Largely because the process of using PGP with email is complicated enough to vex even security professionals, many security experts are advising consumers and businesses to stop using email for sensitive communications. Vixie, among them, says there is “no way” to get PGP into wide use because using it requires a “Rube Goldberg contraption of a workflow.”
“It’s too hard to get people to remember their ATM card PIN, let alone email PGP keys,” he says. Privacy-minded individuals, he says, are turning in large numbers to messaging apps incorporating end-to-end encryption such as Signal, WhatsApp, and Wickr to electronically send highly sensitive information.
Those apps, Vixie acknowledges, have a steep hike ahead of them. While some encrypted services—most notably WhatsApp, which, as the single-most used end-to-end encrypted messaging app by far, supports more than 1.2 billion users, sending 60 billion messages a day—have had some “moderate business success,” he says convincing billions of others to make the switch is going to be tough, largely because of the walled-garden approach they employ that is at the heart of their secure communications.
Apps requiring both senders and recipients to use them, much like PGP does but seamlessly, “have made the ability to communicate securely much more within reach,” says encryption expert Galina Datskovsky, CEO of Vaporstream, which makes a communication app for businesses that sends and self-deletes encrypted messages. “Confidential file sharing over email is a mistake.”
“Just because you have an encrypted protocol, particularly one that’s automated, doesn’t necessarily mean it’s been implemented with the highest levels of security possible.” — Ladar Levison, founder, Lavabit
But even though Signal and WhatsApp use the same encryption protocol, you can’t send a message from Signal to WhatsApp, or vice versa.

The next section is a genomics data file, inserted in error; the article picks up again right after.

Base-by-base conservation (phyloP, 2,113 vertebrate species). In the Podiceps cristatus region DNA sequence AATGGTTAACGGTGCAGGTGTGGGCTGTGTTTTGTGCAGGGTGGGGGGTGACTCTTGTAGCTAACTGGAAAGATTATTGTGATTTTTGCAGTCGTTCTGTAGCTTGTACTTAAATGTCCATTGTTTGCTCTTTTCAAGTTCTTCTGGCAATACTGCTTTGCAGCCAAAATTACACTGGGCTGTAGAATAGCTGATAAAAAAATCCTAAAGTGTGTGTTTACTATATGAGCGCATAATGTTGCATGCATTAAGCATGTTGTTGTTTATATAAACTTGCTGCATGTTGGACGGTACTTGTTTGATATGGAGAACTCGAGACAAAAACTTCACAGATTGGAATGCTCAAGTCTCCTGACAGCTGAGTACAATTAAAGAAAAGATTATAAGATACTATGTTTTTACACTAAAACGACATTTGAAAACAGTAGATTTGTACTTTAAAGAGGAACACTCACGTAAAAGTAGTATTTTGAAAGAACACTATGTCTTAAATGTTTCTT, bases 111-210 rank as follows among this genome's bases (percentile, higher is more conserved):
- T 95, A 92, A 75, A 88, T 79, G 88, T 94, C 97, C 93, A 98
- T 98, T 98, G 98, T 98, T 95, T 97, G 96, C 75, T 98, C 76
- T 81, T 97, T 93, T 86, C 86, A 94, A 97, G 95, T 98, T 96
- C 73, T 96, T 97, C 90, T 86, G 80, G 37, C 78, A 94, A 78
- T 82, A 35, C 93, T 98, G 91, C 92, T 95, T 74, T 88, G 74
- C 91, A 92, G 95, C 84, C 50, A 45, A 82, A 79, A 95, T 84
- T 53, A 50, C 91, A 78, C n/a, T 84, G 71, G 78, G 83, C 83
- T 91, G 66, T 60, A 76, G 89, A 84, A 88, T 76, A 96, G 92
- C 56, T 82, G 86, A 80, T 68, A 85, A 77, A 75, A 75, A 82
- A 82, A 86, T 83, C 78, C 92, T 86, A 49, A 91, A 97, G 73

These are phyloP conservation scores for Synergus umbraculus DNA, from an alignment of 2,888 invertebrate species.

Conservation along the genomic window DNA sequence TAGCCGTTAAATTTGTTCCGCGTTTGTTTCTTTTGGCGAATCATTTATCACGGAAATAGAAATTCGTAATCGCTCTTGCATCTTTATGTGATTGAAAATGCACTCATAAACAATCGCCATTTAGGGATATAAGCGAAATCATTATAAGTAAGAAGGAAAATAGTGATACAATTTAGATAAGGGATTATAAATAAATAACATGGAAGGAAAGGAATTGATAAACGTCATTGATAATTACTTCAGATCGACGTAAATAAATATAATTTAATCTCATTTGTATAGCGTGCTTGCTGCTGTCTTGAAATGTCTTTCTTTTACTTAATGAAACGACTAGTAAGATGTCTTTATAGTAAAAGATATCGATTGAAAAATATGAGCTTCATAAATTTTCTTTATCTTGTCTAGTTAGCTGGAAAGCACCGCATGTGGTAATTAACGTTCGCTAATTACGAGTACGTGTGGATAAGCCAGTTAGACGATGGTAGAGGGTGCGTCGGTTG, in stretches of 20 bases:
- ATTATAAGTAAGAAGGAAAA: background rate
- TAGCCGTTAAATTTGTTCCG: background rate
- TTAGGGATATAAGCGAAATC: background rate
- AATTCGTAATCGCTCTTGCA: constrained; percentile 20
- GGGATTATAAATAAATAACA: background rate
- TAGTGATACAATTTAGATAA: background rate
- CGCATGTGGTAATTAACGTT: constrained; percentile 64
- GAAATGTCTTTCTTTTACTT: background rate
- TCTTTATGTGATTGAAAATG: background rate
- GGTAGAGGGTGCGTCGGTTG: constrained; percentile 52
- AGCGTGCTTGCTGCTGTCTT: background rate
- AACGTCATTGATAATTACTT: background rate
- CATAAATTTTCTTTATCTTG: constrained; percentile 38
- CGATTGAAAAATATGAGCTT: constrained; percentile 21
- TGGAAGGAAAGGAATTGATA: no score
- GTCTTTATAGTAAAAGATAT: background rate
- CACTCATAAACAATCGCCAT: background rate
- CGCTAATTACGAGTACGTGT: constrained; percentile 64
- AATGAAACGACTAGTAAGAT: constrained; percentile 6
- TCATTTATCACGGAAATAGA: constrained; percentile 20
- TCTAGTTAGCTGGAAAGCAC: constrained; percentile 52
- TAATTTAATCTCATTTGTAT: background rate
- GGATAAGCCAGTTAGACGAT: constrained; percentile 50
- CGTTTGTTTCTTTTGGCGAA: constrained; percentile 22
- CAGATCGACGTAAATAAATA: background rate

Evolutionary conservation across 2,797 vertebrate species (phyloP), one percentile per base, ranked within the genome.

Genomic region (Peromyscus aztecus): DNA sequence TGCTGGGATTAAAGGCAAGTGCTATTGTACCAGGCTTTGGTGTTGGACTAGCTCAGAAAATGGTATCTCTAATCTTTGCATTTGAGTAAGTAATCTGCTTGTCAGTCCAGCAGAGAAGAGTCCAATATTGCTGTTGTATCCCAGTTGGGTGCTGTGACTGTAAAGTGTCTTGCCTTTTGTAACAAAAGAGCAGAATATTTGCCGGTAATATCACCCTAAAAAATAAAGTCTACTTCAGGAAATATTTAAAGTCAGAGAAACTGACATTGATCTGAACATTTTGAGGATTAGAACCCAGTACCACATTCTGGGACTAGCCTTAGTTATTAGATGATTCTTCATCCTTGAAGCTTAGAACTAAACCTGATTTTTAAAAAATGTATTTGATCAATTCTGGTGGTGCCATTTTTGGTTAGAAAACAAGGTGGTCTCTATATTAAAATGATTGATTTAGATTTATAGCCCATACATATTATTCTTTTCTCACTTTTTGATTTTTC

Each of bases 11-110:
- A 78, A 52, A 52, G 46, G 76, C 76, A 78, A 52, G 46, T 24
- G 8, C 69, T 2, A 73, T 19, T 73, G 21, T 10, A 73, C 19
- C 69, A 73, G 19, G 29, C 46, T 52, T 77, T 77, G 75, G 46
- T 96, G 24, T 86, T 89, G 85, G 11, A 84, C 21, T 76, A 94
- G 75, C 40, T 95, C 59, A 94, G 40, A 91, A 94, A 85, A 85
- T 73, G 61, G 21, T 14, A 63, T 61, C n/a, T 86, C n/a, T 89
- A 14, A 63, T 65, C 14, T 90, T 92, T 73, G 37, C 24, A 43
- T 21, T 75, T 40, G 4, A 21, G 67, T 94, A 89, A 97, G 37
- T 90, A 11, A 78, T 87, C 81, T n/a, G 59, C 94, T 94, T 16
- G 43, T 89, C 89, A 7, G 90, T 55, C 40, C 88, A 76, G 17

That walled-garden approach makes it easier to confirm the cryptographic key exchange that has been tripping up email users for decades. “You can’t offer security, if you don’t control both ends,” Datskovsky says. But it also serves as a literal barrier to broad adoption, Vixie says.
“All of these ephemeral communications people are creating are closed communities. For most of us, we have to join more than one to reach everybody we want to reach. You’re just adding a few secure paths to the insecure ones that already exist,” he says. “That just tells us that some people are going to get a little bit safer when talking to their friends. But I don’t think we’re moving the needle until the whole world is on something as ubiquitous as email.”
Ladar Levison, who ran the encrypted-email provider Lavabit, best known for being used by Edward Snowden before he shut it down over FBI access demands, is one Internet entrepreneur who thinks that there’s still hope for secure email.
“Just because you have an encrypted protocol, particularly one that’s automated, doesn’t necessarily mean it’s been implemented with the highest levels of security possible,” Levison says.
Levison resurrected Lavabit in January as an end-to-end encrypted email provider that allows users to choose different levels of security without having to juggle PGP keys.
“Traditional email is ill-suited for handling secrets,” he says, and app makers could, without user knowledge, spy on their customers. “I’ve created a framework that allows you to exert the level of control that you feel is appropriate, given your threat model,” he adds. “The goal is, make the schema ubiquitous so each side of the conversation can choose their level of security themselves.”